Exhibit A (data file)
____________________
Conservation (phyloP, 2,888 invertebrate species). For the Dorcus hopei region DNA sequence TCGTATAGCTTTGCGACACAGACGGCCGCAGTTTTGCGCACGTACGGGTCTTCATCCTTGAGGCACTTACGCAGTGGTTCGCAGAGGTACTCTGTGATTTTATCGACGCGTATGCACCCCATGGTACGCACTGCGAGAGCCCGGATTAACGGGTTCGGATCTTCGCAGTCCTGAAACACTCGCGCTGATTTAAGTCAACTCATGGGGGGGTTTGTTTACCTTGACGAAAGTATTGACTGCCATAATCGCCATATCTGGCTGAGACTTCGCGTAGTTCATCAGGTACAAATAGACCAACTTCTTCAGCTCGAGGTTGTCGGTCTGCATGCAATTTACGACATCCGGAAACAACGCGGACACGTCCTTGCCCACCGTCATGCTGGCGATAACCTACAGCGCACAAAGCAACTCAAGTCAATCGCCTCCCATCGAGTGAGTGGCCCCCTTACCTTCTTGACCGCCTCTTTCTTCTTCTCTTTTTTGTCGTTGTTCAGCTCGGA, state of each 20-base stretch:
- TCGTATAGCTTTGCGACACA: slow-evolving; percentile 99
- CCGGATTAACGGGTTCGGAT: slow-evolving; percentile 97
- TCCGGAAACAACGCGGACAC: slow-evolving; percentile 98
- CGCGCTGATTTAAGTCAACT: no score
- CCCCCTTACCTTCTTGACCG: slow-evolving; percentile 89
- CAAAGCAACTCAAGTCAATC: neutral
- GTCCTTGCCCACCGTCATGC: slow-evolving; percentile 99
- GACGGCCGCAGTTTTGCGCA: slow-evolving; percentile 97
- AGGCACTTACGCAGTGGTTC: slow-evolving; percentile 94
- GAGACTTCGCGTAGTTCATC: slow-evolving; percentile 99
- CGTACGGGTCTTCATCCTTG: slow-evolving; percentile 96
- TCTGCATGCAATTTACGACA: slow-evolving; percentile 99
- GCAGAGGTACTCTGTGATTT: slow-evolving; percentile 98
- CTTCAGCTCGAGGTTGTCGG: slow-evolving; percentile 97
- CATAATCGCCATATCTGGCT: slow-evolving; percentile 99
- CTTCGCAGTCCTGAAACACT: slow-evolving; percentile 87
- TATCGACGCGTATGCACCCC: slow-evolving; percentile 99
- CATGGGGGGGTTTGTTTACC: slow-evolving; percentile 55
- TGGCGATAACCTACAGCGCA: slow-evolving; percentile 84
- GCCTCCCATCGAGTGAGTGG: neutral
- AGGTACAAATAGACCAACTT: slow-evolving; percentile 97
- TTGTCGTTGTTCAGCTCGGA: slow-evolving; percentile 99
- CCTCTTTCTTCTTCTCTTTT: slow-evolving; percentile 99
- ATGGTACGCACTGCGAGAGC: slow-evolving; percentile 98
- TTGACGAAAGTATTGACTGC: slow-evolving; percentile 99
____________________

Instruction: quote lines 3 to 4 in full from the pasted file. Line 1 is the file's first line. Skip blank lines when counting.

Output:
- CCGGATTAACGGGTTCGGAT: slow-evolving; percentile 97
- TCCGGAAACAACGCGGACAC: slow-evolving; percentile 98